Sc. 1, Lines 148–181: What is the purpose of the first scene? What ideas does Shakespeare want the audience to understand before meeting the main characters? As the scene draws to a close, what does Horatio say that he and the guards should do next and why? Given how Scene 1 closes, predict what might happen in Act II.
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After Horatio has finished explaining the political backstory, the ghost of Old Hamlet appears once more. This time Horatio does try to speak to the ghost. When the ghost remains silent, Horatio tells Marcellus and Bernardo to try to detain it; they strike at the ghost with their spears but jab only air. A rooster crows just as the ghost appears ready to reply to Horatio at last. This sound startles the ghost away. Horatio decides to tell Prince Hamlet, Old Hamlet’s son, about the apparition, and the others agree.
The first scene of the play, like most every scene of the play, is very well known, and very puzzling. Without explaining his reasons in detail, T.S. Eliot once declared the first lines of the play to be the best lines in English. He and many other critics have found this scene to be a microcosm of the whole play, as it were. Shakespeare uses many deceptively simple rhetorical tricks to introduce some of the major themes and concerns that he follows through to the play’s end.
For example, in a play that contains many of the most famous, most unanswerable questions ever expressed, whether literal questions (“To be or not to be”) or interpretive questions of motivation (“Why doesn’t Hamlet just kill Claudius straight away?”), it is remarkable that Shakespeare begins Hamlet with a question, “Who’s there?” Who’s there, indeed.... On one level, this is a simple question, one that is asked every day in the most innocuous contexts. But on a deeper level (and everything in this play is richly rewarding on a deeper level) it is one of the basic questions of philosophy. Who is there? Who are we? What is man? Who is Hamlet? What is Hamlet? In this most philosophical of plays, we begin with a moment of covert philosophy, a question simple on the surface, but profound when pressed; and the first scene continues this focus on questioning, giving us question after question. Horatio, the quintessential scholar, skeptical and empirical, begins by questioning the reality of the ghost; eventually, he is exhorted to “question” the ghost in a more literal way – to ask the ghost questions. In general, then, the first scene takes us from the no-nonsense world outside the theater, the world of Horatio and his doubts, to the magical, metaphysical, ultra-theatrical world ofHamlet. We may bring certainties to the play, but we are encouraged almost immediately to abandon them.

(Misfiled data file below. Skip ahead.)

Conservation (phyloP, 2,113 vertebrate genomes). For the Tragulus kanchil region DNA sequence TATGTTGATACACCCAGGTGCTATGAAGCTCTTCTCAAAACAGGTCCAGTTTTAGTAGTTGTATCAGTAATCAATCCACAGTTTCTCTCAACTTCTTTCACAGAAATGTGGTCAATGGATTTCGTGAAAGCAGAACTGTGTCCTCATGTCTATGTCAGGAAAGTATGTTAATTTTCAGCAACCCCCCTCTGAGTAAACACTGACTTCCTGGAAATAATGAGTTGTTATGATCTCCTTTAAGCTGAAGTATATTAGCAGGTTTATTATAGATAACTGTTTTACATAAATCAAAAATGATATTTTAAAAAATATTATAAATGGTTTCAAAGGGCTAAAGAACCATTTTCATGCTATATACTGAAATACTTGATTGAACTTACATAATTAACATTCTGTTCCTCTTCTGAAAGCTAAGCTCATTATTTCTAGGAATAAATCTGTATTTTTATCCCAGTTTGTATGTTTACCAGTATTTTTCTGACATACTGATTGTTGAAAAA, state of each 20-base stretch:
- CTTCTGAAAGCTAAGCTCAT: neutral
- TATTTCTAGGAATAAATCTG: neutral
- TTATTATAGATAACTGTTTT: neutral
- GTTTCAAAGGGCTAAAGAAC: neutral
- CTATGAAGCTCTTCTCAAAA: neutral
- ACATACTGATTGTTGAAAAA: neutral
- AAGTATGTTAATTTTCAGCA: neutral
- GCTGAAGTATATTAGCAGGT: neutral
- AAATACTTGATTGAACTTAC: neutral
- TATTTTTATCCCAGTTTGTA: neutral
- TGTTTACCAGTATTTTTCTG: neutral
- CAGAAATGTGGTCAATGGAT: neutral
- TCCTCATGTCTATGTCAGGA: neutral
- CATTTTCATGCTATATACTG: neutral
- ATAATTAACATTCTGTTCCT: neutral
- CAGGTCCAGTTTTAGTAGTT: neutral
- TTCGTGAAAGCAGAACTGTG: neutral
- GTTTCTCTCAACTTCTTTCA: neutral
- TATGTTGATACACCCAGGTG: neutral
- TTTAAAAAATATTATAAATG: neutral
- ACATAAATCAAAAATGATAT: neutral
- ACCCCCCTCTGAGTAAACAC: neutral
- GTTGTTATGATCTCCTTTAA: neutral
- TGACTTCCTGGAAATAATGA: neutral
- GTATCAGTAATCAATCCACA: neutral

Thus before we have even seen Hamlet (the younger Hamlet, that is) we are deeply mired in the play’s dubious, spectral atmosphere.